Current research shows that perspectives from those with lived experience are needed at every step of the way to encourage new thinking. Please read my book, Why Talk About Madness? 2020.
I have lived experience with mental illness, & proof of recovery. But it wasn't without major challenges, it was the private system that helped me push through. (For which I am greatful for & have family that were able to pay for private health insurance.)
Although starting out in the public system nearly killed me. The whole system needs to be looked at closely, & people with lived experience need to be interviewed & spoken to. We are not violent people, quite often we are the victims of violence, &/or people taking advantage of us in times when we need the most support. I support this open letter, as the ABC should know better. As many people have trust & faith in the ABC's usual methods of reporting. This programme however, has cast doubt & quite frankly the ABC should be ashamed of themselves.
Running a holiday sale or weekly special? Definitely promote it here to get customers excited about getting a sweet deal.
I support the Open Letter. After all the gains activists have made over decades, this is not the time for invisibility, for being left out, for not being heard.
The most hopeful initiatives in relation to mental health both here in Australia and overseas are being led by peer workers, consumers/survivors. I think it'd be great if you could take up the invitation to create a show about this!
I was shocked at the lack of balance in this story. I organised campaigns to block ABC budget cuts and still believe the ABC is our best source of news in Australia but my community had been betrayed by this program. I am angered and agotayed but will direct that energy into fighting systems, not people. Shame on you ABC for shaming us unfairly.
I am committed to being part of creating a paradigm shift in how Mental Health Services are delivered.
People in the mental health consumer movement are not only working hard to advocate for and help build better mental health services but are also striving to help create a better and fairer society. -- Allan Pinches.
You're missing the mark quite marginally if you're not consulting those of us with lived experience. Imagine not consulting a main witness for crucial information! Without it, all other input becomes harmful and misguided.
People with Disability Australia fully endorses this open letter, and urges all mainstream media to prioritise the voices of consumer/survivor advocates in any reporting on Australia's mental health system.
People with lived experience of psychosocial disability are routinely maligned and demonised in the media, and the resulting stigma does nothing for the wellbeing of an already marginalised group in our community. Enough is enough.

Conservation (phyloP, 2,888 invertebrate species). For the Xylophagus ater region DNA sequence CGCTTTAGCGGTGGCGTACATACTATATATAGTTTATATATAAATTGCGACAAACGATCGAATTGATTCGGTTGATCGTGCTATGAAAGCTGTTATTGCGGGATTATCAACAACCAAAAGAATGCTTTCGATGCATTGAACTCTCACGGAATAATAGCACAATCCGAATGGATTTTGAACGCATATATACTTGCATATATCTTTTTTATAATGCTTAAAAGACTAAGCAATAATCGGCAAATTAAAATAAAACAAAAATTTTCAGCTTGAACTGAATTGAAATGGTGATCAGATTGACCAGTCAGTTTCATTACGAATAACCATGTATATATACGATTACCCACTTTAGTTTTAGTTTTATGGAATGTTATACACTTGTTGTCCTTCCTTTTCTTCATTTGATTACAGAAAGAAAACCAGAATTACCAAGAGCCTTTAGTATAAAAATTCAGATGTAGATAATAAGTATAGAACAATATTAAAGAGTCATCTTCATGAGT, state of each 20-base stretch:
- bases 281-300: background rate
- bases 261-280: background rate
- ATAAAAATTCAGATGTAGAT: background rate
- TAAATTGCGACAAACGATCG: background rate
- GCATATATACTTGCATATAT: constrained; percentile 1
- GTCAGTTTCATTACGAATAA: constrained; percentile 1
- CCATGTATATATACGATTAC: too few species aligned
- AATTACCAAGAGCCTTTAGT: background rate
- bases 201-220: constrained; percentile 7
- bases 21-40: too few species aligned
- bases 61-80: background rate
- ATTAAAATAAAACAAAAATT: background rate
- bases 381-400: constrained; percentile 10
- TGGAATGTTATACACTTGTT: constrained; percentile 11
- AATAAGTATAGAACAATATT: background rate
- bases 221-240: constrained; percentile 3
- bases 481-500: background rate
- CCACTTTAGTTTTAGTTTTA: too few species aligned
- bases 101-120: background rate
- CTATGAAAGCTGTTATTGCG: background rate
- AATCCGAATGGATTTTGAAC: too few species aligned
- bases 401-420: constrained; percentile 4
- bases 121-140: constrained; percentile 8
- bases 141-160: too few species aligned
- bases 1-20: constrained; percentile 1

Positive change will only happen when the voices of those with lived experience are not only included, but centred. Nothing about us without us.
I work in Indigenous communities and its best practice to consult with all stakeholders when exploring issues relating to the well being of Indigenous people. This includes individuals , representative peak body organisations and service providers. I would expect that Four Corners would use a more sophisticated approach to its exploration of issues relating to mental health issues.
Let’s do the deep listening to those of us who live with the experiences of the mental health system.
As someone who lives with CPTSD as a direct result of violent and sexual abuse from an infant .I find this report not only alarming but degrading . After 10 years of psychotherapy and eventually succumbing to the fact that for me personally medication was part of my ongoing treatment ABC has portrayed myself and others as a risk to people within society .
We are not the problem but the direct result of an outdated practise in the care and treatment of people living with mental illness.
Trauma informed care and trauma informed practices and services is where we as a society need to be looking towards. The therapeutic values of peer work which is my role is a proven practise that involves those with lived experience in supporting others into recovery and forward in their own mental health journeys .
I will live with the direct results of trauma that was unrecognised and misunderstood for the rest of my life my mental health will be effected for life .However unlike your episode on 4 Corners my story is not one of someone to fear and isolate ,derogate and remove personal responsibility from but to acknowledge and support .To encourage and help break down the barriers and stigma that misinformed and uneducated ideas within society around those with lived experience endure daily .
We will not be silenced or forgotten .
Tie to change the attitudes of clinical services and practices from How can we fix you ? (them)
What happened to you ?
Not one participant I have walked with in my role as a peer worker has a story that does not involve trauma both prior to mental illness "diagnoses "but most alarmingly with the treatment facilities and practices of so called treatment .
Nothing about us without us .
After a long time away from community support work (youth worker) I decided I missed it and wanted to rejoin the sector. Mental Health and the support for those dealing with this was where I wanted to work, I now am.
After watching this episode of 4 Corners my initial reaction was this is not to bad. Then after speaking with others in the sector and reading this letter that pointed out the wrong ABC had done as well as the hurt. I realised I have a lot to learn and how underrepresented or misrepresented people dealing with mental health are in the media, and not given the opportunity to voice their views & opinions.
Now is the time for the ABC to not only apologise but do a follow up story and actually include the people you mis represented in the first time place.
Parts of this segment were not helpful. They exacerbated the stigma attached to mental health concerns which were counterproductive for one’s well being within themselves and in their community. Please consider the suggestions presented in this letter.
Public Health Advocate | Volunteer | Organiser | Veteran